Running a Startup: Myths and Realities
It’s hard to get straight talk on what it’s like to run an independent software shop. The media focuses on extremes: Facebook buys Instagram for $1 billion. Snapchat raises $468 million in venture capital. Everpix goes out of business despite raising $2.3 million and having $254,000 in annual revenue. And that’s just photo apps. It looks like there are two paths to walk: one of immeasurable wealth and one of bankruptcy and failure. Both paths are paved with endless 80-hour weeks, burnout, and broken families.
Part of the reason it’s hard to see a different path is that small software shops don’t talk about money very often. Money is a often taboo conversation topic in the United States (especially the Midwest), and it’s easy to sound like a jerk — either boastful or whiny. As a business, talking about revenue might make people think we’re taking advantage of our clients and living too well, or we’re not making enough money and are unsustainable. Or give competitors some kind of advantage. It’s all downside, no upside. Right?
But prospective business owners would be well-served with better information. And over the last few months, the developers of some really fantastic apps have shared their experiences… and revenue data. Some of these are quite positive and some are downright depressing. In one case, it’s simply beautiful.
We’re a different sort of business to the ones linked above: Our first product, Gimlet, is aimed at solving a specific set of problems in a limited niche. In particular, it’s designed to help libraries quantify the value of their public services (for example, reference) for their sponsors (for example, university deans and city councils). Our target market is smaller, and we’re selling something designed to provide business value rather than pleasure. Though our experiences aren’t directly comparable, I hope our perspective is useful, too. So: Here are some perceptions of running a startup, and our experiences:
Myth: You need to work a million hours right away.
Gimlet started as a side project for Eric and I. We both had (and still have!) jobs with universities that provide stable income and health insurance. Looking around, having an alternate source of income is incredibly common for independent creators. As Gimlet has grown, we’ve been able to switch from full-time to part-time day jobs. This hasn’t been trivial; it’s taken negotiation and influenced our career choices. And it’s meant spending some nights and weekends and vacation time working on software, rather than doing something more fun. And, honestly, taking a lot longer to launch than we hoped.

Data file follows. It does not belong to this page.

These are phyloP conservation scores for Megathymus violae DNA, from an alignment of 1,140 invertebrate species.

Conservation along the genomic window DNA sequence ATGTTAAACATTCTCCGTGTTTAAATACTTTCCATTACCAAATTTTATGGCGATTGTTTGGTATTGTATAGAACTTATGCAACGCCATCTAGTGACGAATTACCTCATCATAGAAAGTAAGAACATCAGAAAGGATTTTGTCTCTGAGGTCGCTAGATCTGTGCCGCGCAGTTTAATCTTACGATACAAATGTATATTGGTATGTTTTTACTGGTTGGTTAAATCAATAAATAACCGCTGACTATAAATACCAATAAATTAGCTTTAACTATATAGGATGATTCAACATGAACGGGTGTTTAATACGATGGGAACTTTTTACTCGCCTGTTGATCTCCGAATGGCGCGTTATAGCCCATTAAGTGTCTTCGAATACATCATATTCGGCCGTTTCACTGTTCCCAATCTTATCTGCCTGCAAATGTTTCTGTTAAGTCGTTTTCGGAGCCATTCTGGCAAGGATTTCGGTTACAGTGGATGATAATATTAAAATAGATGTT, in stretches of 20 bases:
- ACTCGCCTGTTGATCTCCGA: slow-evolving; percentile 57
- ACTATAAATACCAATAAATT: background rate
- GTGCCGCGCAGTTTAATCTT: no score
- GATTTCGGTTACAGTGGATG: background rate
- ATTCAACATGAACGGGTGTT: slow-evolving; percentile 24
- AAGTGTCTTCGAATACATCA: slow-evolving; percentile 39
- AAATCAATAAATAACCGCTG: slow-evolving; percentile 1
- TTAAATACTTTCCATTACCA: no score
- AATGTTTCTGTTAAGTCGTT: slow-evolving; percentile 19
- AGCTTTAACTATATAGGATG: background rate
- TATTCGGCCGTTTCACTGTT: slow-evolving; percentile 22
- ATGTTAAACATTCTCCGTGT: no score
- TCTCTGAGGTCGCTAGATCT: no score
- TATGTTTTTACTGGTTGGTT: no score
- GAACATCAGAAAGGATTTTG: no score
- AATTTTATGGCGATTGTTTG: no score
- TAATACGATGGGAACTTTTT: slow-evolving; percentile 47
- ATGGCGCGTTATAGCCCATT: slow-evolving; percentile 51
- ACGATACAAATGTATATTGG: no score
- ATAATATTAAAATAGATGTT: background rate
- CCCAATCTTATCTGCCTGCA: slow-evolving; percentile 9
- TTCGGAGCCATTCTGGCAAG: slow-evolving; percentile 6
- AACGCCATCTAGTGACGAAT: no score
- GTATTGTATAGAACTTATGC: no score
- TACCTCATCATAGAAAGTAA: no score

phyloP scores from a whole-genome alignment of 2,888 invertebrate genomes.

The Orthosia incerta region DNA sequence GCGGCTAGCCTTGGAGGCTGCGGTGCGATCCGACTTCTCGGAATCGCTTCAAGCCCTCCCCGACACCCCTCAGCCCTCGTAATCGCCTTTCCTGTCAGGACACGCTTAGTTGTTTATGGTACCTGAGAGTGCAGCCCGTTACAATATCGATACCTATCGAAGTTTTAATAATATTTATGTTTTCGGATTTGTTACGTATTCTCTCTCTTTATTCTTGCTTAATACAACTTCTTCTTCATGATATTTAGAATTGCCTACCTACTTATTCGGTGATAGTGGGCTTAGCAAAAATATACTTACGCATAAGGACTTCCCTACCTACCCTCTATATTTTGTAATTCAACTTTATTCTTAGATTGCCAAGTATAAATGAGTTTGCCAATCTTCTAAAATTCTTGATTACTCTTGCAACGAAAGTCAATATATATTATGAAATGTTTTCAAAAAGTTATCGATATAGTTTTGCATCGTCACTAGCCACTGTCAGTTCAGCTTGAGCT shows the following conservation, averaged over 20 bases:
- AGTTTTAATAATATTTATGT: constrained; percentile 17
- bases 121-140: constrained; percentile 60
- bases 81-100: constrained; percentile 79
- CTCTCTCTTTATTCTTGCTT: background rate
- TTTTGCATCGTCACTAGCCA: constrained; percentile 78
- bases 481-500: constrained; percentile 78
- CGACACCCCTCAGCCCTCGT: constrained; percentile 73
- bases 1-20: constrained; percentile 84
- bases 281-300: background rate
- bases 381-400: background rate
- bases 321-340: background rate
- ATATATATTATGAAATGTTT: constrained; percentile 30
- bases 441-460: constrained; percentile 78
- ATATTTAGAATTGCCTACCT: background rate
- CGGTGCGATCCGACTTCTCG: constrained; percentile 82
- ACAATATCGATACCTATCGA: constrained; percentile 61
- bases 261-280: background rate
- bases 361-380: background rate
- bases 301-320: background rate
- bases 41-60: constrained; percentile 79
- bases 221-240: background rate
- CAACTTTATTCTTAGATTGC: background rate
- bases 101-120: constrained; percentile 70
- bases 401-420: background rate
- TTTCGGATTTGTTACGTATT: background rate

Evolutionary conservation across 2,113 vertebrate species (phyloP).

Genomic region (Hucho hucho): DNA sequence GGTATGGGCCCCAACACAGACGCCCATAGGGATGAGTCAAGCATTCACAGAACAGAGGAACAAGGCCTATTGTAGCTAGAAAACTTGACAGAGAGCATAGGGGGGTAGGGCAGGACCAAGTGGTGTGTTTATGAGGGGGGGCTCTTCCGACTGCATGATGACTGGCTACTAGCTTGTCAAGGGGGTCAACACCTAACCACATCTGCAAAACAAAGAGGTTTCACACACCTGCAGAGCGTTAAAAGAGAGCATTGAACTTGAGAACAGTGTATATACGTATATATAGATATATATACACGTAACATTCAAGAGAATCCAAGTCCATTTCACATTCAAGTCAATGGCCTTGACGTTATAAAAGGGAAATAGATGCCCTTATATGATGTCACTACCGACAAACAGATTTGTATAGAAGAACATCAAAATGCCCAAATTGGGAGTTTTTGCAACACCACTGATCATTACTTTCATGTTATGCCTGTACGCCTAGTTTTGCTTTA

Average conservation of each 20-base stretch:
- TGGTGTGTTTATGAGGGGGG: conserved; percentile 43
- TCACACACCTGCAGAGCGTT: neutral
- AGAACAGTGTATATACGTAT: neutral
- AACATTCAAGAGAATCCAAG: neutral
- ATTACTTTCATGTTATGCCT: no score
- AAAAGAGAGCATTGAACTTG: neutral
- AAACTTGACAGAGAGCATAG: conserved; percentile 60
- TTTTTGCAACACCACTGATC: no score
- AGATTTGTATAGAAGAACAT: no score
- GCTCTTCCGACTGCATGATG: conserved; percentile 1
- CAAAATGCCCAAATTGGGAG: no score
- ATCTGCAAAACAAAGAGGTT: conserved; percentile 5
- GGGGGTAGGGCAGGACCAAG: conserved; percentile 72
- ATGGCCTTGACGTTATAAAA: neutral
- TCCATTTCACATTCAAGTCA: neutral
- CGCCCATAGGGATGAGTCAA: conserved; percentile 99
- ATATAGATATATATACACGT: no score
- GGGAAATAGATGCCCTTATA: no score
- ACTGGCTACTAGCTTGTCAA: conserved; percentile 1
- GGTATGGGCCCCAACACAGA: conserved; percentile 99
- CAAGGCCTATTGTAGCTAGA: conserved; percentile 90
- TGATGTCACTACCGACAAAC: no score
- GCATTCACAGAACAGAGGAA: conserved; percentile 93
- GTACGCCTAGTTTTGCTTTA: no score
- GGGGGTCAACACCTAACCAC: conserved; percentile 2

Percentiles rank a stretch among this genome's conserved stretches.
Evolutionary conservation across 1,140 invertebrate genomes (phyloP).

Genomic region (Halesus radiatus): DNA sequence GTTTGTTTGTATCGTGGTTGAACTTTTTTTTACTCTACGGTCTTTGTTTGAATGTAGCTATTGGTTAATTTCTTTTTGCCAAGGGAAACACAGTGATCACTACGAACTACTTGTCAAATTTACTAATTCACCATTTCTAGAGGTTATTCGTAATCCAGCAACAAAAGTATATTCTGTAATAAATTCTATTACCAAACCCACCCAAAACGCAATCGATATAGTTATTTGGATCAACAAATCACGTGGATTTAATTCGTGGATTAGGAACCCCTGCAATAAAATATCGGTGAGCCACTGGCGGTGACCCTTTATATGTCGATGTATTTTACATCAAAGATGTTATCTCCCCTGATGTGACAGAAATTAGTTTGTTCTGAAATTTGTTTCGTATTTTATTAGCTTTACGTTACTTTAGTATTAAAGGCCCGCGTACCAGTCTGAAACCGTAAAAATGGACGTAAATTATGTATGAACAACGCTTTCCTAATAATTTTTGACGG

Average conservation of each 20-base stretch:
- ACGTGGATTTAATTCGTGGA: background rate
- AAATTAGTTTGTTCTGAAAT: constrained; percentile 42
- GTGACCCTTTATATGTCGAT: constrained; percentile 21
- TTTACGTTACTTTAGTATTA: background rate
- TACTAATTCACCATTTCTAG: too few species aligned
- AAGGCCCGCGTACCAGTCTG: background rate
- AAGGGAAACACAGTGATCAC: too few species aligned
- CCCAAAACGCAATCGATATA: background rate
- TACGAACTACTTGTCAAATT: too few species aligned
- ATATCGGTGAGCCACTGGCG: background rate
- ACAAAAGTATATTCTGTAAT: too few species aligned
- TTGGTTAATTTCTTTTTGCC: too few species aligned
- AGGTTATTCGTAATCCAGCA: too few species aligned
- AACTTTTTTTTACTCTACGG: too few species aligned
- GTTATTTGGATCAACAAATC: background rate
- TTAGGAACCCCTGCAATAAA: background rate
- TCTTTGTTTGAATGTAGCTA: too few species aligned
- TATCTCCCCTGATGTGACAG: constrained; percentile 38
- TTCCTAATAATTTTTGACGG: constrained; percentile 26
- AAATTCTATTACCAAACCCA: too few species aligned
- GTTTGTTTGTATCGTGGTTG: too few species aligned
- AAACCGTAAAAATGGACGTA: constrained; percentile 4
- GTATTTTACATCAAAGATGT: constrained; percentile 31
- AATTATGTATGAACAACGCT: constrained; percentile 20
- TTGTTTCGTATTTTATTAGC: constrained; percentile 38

But, having stable income has meant we can work a sustainable number of hours on Gimlet and still spend time with our wives and kids. We built and launched Gimlet on our schedule, while we gradually learned the ropes of running a business.
Myth: You need fast, exponential growth to survive.
We’re a subscription-based service, charging based on the number of library branches using our software. Here’s our growth curve:
It’s pretty much a straight line. It has its fast and slow times, but in general, it’s been pretty steady and predictable. This growth rate is something we can sustain and plan around; it’s a lot easier to make decisions about our steady jobs when we have a fair idea what the year’s income will be.
One thing that’s helped us thrive through our slow growth has been keeping expenses low. Not collecting much money from a business is one thing; continuing to pour money in would be hard. About half of our total expenses are in server hosting, which is $160 per month. And we launched on a server that cost us $20 per month. We were breaking even within months of launch, and made back our initial investment within a year. We’ve never taken on debt or looked for venture capital.
Myth: You need to be perfect right away.
When we launched Gimlet, there was a lot of stuff we didn’t know. How much time would tech support take? How about billing? What bugs hadn’t we found? Would they be big deals? And the biggest: How much should we charge? Because we didn’t know the answers, it was pretty unlikely that we would do everything perfectly even with infinite time, which no one has.
So: We launched small, and decided to learn on the way and be flexible. As it turns out, tech support takes about as much time as we imagined. Billing support takes way more. And because of that, we realized weren’t charging enough for Gimlet. So we decided to raise our prices, leading to the jump in our annual subscription rate:
Was raising our prices a hard decision? You bet. Does the added time give us more flexibility to to work on Gimlet while keeping on top of billing? Absolutely. Do we have a ton ideas about how to make Gimlet better? Of course. Do we have a better idea of where to direct our work now that we’ve been in business for a while? Totally.
We couldn’t be happier about how building and running Gimlet has turned out so far. We aren’t going revenue gangbusters, but we’re steadily climbing towards decent full-time developer salaries while building a product we love for clients we love. Even more importantly, we’re helping keep our families fed and healthy and loved while we do it.
If you’re an aspiring developer, I can’t guarantee this path will work for you. It’s worked great for us, though.
If this isn’t success, I don’t know what is.